By Rachel O'Brien
Deputy Policy Editor, OpenTheBooks.com
In 2022, OpenTheBooks.com published reports on spending in the City of Las Vegas, holding officials accountable by collecting data through open records requests and publicly available information.
We reported that in 2021, the City of Las Vegas hired 2,515 vendors and paid them a total of $492 million, that among the $16 billion in earmarks across the country, Nevada’s congressional delegation got $206 million for 114 earmarked projects — “the currency of corruption” — and that at least 460 businesses in Las Vegas had between $1 million and $10 million in loans forgiven from the Paycheck Protection Program.
Here are some of the other stories we reported about how the City of Las Vegas spends taxpayer dollars:
The highest paid was former City Manager Scott Adams, who earned a total of $372,947 with salary and benefits, followed by Deputy Fire Chief Dina Dalessio, whose total pay was $293,965. Dalessio retired, along with Chief Jeff Buchanan,while they were subjects of an internal investigation into allegations of unprofessional behavior
Mayor Carolyn Goodman’s compensation package cost taxpayers $224,923. This included $156,205 in base pay plus $45,690 in pension and $13,810 in health insurance benefits.
Each of the six city council members cost taxpayers an average of $122,000 each – including $25,000 in taxpayer-paid pension benefits.
The city employee with the highest overtime was Collin Sears, a firefighter/paramedic. He earned $120,005 in overtime, for a total compensation of $300,299 in 2021.
Eight of the top ten high overtime earners were firefighters/ paramedics – each earning $74,062 or more in overtime pay, with each making a total of at least $236,000.
Overall, there were 477 fire employees earning between $10,000 and $120,005 in overtime – allowing employees to double or triple their salaries.
The highest paid is Chris Ault, the former football coach at University of Nevada, Reno. He retired in 2012 and received a $310,467 pension last year. Ault spent 28 years in coaching and built the football program at UNR.
After him was Rossi Ralenkotter, the former president/CEO of the Las Vegas Convention and Visitors Authority. In 2019, Ralenkotter retired and last year received a $289,380 pension.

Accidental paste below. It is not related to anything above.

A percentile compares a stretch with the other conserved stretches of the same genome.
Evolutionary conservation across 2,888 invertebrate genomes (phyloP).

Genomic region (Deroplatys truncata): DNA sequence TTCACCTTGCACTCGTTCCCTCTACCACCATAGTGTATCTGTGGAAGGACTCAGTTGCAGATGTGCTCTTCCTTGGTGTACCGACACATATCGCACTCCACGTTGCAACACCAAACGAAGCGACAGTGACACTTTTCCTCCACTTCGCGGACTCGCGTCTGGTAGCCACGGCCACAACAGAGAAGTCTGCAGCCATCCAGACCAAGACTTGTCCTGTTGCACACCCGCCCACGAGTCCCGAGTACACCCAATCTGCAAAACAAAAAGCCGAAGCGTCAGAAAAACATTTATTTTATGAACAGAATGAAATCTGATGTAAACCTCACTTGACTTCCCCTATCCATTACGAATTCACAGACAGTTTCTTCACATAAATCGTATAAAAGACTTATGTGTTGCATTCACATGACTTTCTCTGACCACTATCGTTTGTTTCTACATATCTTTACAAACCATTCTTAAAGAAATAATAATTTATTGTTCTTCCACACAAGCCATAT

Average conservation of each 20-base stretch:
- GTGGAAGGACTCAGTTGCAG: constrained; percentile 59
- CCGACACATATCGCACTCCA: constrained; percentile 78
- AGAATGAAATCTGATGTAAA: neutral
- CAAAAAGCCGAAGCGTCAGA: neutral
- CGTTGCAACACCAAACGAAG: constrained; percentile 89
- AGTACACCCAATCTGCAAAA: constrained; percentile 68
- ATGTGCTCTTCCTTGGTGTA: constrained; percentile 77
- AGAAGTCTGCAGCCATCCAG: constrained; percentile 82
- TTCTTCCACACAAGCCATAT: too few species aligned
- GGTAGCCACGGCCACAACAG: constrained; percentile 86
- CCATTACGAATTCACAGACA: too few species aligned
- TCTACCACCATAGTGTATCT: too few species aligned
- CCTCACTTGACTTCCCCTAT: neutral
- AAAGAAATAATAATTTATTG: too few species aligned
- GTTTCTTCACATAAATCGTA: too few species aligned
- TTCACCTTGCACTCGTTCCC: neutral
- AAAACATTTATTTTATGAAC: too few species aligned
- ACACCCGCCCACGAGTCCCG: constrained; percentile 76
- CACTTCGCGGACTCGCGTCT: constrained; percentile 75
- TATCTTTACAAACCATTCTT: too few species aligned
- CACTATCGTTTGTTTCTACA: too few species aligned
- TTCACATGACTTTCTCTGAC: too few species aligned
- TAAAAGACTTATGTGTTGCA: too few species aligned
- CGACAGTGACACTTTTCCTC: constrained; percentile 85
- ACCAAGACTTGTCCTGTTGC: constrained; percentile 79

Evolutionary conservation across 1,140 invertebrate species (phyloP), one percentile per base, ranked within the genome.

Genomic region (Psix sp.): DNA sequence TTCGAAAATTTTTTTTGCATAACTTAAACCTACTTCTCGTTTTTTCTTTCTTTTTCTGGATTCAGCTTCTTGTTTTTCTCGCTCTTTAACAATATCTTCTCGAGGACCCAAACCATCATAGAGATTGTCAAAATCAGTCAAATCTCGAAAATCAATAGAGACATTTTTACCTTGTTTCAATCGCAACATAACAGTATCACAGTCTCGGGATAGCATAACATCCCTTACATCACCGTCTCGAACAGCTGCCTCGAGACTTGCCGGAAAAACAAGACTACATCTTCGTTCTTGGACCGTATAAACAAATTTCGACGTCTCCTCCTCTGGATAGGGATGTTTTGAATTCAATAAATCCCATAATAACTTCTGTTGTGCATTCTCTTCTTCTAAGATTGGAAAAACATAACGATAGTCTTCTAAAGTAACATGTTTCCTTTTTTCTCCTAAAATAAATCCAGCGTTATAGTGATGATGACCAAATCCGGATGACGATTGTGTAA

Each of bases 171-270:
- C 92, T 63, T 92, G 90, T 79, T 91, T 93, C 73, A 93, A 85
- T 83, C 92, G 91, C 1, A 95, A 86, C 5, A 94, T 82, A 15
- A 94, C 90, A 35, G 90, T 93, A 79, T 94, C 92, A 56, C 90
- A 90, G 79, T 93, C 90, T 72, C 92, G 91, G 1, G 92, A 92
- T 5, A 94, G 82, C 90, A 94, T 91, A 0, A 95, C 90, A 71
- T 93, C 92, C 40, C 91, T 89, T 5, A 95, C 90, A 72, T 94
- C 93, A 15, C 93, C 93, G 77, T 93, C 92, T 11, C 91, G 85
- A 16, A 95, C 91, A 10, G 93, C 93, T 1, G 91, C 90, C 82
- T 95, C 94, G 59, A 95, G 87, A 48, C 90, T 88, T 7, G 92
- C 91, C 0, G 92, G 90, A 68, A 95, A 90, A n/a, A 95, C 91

He retired as he was faced with allegations of misusing the organization’s funds and pled no contest to a misdemeanor in 2020. His plea deal with prosecutors allowed him to keep his public pension.
The third highest paid was Donald O’Shaughnessy, the former fire battalion chief in Clark County, who retired in 2010 on a $234,000 pension, which is more than he made in a salary when he was working. In 2009, his last year on the job, he made $224,000. And his pension has since increased, it’s now up to $286,234 as of last year.
This is as Nevada’s Public Employees’ Retirement System is underfunded by more than $9 billion.
Clark County got $62 million, the Las Vegas Metro Police Department got $9.5 million. The City of Las Vegas got $16.3 million, half of which went to emergency staffing in the fire department — $8.3 million through the SAFER initiative.
The Burlesque Hall of Fame received $32,445 to post some of its exhibits online.
It’s slogan is “Spectacular, Erotic, and Slightly Shocking, A Timeline of Burlesque History.”
The new online database of museum objects include photos of topless and almost-completely-naked women posing. Signed photographs are scrawled with special messages, including one dedicated to “the exotic dancers league Hall of Fame, love and luck always” from a naked Blaze Starr, and others from people like Dixie Evans, “the Marilyn Monroe of burlesque.”